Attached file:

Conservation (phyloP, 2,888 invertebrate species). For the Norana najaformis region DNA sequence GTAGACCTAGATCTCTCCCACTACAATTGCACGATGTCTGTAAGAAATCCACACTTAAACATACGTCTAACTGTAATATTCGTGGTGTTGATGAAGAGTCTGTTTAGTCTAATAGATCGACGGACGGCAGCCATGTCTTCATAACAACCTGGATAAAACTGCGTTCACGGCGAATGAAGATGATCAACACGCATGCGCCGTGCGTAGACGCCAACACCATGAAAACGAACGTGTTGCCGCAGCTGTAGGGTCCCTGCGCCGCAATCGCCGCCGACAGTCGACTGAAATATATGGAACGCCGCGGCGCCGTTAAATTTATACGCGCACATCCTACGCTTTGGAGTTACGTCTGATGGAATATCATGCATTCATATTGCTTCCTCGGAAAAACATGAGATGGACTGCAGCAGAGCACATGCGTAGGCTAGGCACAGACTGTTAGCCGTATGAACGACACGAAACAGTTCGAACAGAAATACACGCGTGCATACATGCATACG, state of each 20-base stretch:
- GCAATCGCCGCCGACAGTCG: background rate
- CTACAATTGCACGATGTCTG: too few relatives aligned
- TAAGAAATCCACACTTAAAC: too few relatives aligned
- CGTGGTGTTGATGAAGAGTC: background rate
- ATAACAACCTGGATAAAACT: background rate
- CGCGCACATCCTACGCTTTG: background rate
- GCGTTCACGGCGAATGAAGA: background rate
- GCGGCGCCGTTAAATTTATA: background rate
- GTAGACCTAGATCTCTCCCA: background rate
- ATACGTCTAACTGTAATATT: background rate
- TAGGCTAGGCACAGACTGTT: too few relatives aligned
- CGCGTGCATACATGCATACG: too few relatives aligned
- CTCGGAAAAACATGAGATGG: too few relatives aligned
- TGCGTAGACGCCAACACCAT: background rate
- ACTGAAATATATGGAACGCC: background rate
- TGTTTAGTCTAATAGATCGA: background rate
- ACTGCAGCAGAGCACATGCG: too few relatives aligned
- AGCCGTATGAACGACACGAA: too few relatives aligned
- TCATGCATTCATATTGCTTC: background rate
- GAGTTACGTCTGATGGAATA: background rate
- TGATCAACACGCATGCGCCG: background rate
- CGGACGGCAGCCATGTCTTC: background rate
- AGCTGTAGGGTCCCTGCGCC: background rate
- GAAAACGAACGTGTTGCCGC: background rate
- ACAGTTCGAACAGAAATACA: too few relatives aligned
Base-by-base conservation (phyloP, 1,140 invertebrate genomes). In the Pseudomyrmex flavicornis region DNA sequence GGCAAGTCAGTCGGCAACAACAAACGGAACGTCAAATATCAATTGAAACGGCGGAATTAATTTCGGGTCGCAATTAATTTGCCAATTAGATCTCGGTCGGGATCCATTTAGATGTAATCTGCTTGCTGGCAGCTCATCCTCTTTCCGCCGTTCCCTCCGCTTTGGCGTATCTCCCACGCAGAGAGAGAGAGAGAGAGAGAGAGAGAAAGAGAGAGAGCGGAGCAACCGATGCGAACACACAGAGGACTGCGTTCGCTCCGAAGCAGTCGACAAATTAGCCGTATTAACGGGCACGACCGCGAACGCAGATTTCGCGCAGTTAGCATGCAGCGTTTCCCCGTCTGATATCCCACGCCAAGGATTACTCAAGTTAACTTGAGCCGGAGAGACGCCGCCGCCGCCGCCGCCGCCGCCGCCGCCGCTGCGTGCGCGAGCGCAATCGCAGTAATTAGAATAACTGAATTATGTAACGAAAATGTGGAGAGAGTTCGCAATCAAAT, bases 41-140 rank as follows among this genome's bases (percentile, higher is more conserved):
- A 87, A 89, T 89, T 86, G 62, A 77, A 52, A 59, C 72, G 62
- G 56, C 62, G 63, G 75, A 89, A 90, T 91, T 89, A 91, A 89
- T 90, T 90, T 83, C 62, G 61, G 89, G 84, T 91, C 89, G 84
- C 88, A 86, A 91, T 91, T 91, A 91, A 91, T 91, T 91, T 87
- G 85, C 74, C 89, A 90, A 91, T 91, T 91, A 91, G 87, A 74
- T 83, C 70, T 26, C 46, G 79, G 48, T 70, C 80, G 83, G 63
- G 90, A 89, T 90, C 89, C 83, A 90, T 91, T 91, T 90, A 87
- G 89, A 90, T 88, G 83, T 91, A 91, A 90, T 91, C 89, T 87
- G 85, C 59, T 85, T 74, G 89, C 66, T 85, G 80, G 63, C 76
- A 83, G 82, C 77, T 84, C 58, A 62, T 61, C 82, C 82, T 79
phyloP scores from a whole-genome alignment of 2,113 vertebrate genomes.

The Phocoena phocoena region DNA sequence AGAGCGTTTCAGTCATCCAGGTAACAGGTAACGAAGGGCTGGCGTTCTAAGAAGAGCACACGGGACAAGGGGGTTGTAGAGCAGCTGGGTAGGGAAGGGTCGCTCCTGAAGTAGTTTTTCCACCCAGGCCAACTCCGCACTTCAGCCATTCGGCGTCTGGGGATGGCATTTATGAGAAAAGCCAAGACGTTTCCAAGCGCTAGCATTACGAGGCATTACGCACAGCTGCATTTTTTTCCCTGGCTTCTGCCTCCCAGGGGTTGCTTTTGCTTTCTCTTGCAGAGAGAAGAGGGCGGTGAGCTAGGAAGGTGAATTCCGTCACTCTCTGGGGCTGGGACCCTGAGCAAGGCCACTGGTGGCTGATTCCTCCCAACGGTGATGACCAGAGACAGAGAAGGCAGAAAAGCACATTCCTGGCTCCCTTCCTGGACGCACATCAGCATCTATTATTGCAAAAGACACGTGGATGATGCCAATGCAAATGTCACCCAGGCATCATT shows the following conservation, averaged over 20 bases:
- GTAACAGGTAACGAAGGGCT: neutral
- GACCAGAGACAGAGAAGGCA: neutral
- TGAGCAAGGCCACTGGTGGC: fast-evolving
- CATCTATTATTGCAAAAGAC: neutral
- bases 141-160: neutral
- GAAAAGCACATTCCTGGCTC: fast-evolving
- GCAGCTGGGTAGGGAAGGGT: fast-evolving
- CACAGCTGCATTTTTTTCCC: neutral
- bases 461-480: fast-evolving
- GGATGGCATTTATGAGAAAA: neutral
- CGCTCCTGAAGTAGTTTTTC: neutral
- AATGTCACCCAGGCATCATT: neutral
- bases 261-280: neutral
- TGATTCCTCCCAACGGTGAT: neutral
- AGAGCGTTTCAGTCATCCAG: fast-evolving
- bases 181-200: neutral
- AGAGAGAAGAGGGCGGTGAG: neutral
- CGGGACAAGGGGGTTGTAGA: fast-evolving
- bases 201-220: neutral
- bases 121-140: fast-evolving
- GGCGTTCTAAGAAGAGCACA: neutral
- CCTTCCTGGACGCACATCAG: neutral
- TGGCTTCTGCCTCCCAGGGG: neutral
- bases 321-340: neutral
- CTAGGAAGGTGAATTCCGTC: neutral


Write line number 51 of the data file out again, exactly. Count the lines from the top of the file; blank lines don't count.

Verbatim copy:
- AATGTCACCCAGGCATCATT: neutral